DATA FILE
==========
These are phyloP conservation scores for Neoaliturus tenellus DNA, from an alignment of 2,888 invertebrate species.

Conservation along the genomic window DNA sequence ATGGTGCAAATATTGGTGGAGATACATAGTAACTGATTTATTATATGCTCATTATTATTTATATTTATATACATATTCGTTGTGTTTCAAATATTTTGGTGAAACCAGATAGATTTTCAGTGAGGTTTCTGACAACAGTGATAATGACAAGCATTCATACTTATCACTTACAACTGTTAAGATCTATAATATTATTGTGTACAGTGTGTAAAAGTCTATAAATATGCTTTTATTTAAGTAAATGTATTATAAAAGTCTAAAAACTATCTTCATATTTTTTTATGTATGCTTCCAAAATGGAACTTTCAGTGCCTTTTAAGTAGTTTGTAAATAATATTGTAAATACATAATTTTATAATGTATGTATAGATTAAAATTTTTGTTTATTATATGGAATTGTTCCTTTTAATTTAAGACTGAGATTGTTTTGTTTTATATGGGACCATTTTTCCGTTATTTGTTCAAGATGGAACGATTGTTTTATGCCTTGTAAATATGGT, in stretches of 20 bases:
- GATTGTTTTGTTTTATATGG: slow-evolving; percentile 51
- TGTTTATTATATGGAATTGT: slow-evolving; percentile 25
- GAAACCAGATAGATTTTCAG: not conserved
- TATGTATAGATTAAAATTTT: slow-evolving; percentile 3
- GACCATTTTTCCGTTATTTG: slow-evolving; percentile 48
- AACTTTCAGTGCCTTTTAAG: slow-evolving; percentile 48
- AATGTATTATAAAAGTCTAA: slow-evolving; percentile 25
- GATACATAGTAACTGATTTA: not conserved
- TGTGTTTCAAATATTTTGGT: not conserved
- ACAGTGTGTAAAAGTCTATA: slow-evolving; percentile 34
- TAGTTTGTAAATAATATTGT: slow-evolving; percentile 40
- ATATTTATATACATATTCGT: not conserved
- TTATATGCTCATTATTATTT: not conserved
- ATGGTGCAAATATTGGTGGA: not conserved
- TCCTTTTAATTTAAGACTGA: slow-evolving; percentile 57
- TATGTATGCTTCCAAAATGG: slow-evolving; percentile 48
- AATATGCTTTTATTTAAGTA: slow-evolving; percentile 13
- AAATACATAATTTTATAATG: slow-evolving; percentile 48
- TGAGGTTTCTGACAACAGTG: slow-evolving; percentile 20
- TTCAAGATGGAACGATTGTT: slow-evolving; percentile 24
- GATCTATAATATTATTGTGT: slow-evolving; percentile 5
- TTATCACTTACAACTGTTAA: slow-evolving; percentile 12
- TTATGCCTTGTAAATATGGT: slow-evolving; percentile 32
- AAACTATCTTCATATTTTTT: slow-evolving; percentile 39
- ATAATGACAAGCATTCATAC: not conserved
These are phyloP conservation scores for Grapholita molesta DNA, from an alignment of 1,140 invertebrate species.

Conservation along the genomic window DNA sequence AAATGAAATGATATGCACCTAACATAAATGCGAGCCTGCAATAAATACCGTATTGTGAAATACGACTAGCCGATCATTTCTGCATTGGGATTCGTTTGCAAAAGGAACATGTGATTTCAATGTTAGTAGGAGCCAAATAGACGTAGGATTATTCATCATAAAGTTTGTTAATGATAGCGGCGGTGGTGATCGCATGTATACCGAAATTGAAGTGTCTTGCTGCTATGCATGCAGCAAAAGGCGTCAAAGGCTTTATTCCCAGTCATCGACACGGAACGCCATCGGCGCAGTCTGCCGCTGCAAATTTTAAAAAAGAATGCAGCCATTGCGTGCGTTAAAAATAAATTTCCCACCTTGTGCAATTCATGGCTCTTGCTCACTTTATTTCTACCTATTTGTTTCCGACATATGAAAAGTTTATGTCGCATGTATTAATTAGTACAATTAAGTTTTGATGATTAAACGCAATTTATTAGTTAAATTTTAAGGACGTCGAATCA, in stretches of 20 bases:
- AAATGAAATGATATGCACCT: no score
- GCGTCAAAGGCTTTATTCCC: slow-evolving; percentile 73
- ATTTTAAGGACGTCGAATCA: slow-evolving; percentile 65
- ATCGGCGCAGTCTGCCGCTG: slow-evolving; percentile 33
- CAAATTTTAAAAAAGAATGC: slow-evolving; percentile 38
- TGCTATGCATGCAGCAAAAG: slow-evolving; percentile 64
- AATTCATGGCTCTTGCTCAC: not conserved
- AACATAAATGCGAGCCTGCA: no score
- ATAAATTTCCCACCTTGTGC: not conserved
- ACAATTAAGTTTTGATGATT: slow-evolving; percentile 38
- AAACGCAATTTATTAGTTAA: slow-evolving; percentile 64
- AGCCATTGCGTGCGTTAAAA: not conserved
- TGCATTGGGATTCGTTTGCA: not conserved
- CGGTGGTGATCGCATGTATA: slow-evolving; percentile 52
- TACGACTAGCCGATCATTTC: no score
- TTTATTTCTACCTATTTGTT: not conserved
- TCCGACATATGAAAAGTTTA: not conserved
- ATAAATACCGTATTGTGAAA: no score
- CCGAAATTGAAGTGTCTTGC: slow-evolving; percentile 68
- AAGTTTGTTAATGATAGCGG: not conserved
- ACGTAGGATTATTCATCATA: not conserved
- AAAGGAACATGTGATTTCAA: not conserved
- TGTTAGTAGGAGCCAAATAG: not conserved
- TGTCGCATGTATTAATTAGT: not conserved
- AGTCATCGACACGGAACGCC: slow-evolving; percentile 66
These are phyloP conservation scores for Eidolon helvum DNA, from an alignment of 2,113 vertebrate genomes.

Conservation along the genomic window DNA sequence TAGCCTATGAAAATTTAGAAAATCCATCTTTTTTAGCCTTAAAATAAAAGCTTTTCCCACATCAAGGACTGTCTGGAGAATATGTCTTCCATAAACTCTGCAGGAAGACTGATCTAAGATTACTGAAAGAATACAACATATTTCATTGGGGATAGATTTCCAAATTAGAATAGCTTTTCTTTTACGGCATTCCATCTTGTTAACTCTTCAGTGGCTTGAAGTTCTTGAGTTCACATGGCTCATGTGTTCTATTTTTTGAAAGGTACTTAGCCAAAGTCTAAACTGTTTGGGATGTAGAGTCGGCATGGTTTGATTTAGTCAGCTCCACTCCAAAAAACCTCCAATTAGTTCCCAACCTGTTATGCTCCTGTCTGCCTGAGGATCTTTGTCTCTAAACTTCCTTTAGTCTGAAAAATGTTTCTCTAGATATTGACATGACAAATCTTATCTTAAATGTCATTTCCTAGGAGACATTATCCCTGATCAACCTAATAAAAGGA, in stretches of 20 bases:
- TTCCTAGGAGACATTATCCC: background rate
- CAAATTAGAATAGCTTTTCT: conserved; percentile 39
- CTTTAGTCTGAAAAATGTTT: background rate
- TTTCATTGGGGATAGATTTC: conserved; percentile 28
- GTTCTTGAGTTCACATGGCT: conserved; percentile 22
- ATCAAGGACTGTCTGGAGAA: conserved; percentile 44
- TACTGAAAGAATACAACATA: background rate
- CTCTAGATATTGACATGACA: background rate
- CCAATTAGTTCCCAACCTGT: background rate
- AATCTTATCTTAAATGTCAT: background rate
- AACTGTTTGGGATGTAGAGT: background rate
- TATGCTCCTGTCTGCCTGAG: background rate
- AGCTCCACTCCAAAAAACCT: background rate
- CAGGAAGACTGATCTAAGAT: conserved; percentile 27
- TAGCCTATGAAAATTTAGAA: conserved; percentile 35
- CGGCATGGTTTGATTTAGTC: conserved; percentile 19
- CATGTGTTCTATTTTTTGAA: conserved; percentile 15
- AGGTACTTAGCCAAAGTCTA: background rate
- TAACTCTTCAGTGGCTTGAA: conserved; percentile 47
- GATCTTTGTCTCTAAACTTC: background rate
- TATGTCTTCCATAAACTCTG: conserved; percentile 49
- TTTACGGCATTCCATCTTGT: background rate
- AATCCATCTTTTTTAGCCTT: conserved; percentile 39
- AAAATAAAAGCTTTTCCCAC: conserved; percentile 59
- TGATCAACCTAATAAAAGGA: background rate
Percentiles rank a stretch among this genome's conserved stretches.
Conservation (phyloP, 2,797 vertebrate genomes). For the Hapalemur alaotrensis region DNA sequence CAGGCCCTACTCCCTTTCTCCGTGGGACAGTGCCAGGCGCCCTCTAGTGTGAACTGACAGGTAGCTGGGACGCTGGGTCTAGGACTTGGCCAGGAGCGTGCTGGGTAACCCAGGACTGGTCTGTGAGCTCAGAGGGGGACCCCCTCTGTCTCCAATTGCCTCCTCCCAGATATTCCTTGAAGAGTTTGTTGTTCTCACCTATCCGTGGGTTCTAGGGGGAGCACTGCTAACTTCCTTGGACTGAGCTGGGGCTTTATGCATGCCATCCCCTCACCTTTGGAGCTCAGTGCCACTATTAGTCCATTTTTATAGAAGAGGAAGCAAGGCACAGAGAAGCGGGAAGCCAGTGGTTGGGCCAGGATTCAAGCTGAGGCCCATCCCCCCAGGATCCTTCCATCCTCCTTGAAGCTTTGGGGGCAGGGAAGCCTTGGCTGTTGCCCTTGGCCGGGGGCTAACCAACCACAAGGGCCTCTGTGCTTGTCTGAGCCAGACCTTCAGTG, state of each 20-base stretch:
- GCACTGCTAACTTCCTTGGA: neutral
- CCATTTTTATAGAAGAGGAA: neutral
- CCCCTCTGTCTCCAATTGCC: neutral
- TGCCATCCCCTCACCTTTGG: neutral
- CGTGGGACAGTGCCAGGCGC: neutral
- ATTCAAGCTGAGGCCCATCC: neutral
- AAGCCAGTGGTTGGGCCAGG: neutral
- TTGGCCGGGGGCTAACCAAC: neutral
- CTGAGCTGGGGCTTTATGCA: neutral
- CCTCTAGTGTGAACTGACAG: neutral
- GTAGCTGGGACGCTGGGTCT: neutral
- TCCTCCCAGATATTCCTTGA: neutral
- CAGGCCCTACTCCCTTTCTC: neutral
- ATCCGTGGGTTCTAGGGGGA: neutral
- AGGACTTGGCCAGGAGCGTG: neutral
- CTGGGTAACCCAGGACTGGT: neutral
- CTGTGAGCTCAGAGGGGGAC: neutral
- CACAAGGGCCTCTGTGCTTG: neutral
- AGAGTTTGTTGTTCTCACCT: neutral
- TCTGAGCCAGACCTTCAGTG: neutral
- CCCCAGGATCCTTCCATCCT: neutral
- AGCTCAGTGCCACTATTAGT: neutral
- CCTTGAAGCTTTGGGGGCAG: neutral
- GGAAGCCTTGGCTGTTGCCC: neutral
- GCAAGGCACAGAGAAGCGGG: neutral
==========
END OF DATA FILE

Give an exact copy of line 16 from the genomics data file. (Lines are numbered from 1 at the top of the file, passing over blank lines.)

- ATGGTGCAAATATTGGTGGA: not conserved